There’s a new version of Thunderbolt in town. Dubbed Thunderbolt 4, the ubiquitous but often misunderstood interface brings some key benefits to the table with this latest iteration. But how does it compare to previous gen Thunderbolt 3 or even USB 3.1/3.2?
What’s new – Thunderbolt 3 vs 4
While Thunderbolt 4 still has all of the features of the previous generation such as flexibility in connecting displays, storage, peripherals, and charged devices, it offers some key improvements over previous gen.
- Speed – Though total bandwidth is still the same at 40Gbps, PCIe data requirements specifically have doubled from 16Gbps to 32Gbps. This means external PCIe devices like storage and eGPUs will perform much better with Gen 4.
- Security – DMA protection helps mitigate security threats from sketchy external devices
- Wake from Sleep – Some peripherals can now wake your PC from sleep when connected via Thunderbolt
- Docking capability – Though this is also a feature of Thunderbolt 3, it’s worth discussing Thunderbolt’s docking and expansion capability. Because of the high throughput, you can connect multiple devices with an external dock through one single Thunderbolt port. Thunderbolt’s bi-directional capability means this single port can handle video out and data in concurrently without slowing down performance, making Thunderbolt an extremely versatile and dynamic solution.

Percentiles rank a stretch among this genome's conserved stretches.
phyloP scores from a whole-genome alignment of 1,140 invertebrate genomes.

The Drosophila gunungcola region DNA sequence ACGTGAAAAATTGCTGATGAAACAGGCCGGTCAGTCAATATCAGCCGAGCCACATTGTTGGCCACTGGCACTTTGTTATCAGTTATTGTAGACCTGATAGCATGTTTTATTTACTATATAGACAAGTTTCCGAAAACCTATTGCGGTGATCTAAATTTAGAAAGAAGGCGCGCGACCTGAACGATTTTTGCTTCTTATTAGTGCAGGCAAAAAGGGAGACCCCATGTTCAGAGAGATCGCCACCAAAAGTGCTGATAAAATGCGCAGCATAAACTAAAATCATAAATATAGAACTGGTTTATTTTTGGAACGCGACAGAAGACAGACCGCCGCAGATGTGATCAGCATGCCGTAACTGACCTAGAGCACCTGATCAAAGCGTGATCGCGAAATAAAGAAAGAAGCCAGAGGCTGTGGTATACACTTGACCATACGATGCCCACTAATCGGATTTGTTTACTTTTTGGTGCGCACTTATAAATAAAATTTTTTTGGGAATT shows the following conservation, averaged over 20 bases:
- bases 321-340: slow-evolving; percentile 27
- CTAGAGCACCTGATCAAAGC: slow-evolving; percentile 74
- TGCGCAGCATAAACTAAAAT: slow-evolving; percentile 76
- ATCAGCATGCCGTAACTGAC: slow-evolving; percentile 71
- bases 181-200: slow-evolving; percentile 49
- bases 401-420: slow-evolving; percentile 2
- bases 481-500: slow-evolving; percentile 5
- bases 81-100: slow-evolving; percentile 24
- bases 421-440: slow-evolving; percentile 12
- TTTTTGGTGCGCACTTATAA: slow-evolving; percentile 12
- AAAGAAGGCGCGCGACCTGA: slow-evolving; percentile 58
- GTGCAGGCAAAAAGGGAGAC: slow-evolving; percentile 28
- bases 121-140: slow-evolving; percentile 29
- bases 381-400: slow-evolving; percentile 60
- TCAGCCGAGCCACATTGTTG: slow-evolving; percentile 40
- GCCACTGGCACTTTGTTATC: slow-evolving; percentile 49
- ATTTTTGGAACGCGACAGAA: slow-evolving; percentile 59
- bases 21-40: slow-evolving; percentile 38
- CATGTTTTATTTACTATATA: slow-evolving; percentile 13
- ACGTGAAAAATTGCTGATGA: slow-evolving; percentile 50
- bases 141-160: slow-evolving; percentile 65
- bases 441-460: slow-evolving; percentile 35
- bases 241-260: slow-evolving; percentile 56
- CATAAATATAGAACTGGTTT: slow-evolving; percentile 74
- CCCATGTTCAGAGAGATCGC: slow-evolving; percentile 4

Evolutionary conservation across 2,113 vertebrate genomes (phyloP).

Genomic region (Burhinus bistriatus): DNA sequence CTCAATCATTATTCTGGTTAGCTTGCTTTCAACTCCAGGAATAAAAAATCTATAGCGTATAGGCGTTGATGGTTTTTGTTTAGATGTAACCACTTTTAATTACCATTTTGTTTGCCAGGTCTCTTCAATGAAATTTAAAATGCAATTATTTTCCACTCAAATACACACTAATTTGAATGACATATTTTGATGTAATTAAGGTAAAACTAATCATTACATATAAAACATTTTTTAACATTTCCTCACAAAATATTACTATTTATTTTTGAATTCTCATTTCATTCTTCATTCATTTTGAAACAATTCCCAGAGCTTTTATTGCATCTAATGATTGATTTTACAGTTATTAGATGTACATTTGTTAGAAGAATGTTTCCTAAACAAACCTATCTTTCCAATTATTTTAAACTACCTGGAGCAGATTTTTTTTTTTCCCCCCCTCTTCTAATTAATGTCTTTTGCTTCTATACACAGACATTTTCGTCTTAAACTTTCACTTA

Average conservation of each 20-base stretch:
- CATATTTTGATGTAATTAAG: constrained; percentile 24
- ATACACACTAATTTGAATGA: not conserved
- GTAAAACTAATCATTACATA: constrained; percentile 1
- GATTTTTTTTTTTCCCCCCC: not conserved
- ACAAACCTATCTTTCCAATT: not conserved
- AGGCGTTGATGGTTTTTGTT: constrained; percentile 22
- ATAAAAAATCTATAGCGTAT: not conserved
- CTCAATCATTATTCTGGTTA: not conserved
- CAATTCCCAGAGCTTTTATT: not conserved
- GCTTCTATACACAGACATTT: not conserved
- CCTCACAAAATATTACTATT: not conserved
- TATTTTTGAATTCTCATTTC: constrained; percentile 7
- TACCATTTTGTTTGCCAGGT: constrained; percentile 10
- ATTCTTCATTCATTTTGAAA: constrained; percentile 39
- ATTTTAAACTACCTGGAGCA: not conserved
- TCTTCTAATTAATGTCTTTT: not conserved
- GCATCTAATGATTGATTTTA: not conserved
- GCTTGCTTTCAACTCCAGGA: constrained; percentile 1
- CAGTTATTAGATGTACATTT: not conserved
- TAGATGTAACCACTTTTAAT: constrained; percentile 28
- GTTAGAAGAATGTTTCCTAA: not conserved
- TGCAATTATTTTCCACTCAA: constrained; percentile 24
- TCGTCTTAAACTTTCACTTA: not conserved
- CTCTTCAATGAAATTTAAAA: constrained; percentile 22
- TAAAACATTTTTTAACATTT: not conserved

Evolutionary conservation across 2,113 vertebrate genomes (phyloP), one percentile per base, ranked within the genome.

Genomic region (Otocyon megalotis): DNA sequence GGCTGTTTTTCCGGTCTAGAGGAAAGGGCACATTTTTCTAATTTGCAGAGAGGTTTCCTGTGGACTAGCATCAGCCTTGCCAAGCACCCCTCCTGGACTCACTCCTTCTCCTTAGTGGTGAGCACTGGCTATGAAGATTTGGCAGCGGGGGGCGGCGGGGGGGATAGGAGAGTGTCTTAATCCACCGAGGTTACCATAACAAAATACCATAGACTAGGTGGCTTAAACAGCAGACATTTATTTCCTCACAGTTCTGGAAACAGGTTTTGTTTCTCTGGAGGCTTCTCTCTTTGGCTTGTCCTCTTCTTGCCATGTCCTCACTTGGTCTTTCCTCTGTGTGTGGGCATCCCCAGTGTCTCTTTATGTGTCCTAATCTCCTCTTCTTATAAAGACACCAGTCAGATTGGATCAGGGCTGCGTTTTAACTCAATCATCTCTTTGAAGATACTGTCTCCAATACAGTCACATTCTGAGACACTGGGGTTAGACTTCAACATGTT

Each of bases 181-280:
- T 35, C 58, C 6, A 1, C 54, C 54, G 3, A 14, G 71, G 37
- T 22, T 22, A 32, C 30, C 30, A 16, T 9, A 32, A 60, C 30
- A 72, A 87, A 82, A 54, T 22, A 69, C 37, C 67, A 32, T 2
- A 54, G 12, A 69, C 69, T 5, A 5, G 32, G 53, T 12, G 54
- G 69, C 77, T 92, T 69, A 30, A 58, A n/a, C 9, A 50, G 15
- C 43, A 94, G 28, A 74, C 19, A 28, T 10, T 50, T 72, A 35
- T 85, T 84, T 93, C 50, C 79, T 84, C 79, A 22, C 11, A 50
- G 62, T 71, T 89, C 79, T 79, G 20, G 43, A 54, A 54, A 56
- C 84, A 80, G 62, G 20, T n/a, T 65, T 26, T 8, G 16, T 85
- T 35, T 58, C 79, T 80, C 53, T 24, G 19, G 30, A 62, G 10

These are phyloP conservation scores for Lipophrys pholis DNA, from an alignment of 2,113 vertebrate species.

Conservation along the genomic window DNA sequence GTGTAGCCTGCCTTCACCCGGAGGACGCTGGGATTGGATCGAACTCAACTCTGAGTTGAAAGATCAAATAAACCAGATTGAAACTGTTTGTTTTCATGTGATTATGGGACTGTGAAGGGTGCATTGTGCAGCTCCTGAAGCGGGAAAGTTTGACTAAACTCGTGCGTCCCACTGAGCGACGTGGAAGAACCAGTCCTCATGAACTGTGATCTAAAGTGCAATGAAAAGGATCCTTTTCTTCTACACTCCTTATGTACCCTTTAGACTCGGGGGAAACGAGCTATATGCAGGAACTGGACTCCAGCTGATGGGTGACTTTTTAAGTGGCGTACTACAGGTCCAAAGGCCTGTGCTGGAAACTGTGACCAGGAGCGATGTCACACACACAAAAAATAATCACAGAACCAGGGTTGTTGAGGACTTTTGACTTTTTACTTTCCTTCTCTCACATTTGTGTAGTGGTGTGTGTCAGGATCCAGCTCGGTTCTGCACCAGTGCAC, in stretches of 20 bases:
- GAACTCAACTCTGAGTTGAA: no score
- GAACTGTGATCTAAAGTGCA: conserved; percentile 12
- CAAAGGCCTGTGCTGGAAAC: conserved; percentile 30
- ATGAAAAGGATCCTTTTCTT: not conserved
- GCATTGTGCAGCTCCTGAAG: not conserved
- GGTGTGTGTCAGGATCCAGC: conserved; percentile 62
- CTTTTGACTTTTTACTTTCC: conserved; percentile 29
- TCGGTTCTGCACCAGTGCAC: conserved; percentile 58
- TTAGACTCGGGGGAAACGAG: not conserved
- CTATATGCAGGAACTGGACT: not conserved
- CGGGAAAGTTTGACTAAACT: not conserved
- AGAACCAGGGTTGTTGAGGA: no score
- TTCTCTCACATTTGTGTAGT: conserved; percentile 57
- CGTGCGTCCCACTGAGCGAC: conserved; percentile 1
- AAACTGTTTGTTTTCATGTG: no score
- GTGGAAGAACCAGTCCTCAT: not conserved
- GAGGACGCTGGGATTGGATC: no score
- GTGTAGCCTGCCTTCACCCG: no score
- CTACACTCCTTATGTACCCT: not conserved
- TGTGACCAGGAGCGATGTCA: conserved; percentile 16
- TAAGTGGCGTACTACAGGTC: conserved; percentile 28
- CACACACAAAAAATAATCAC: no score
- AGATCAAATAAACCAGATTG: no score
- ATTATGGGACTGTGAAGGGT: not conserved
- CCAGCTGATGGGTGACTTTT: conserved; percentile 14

Thunderbolt 4 vs USB C
We’ve touched base on the differences between Type C and Thunderbolt in previous posts. For the most part, the story is the same with Gen 4, but the highlights are worth repeating. Basically, Type C is the form factor of the port connection and supports interface speeds anywhere from USB 2.0 all the way to Thunderbolt 3 or 4. The speeds your specific Type C will support depends on the build itself, but if it’s not specifically marked as Thunderbolt, it’s likely a USB standard of some type. This means speeds of no more than 20GBps (top bandwidth of USB 3.2 2×2).
In addition to the increased bandwidth, it’s Thunderbolt’s versatility that really sets it apart from other interfaces like USB. Just a few of the devices you can connect via Thunderbolt 4 include:
- External storage
- External graphics
- Video capture devices
- Charging devices
Look for Thunderbolt 4 ports becoming available on most laptops like our Raptor T15 soon. Desktop motherboard adoption will take more time, and because Thunderbolt was developed by Intel, will generally not be available on AMD devices.
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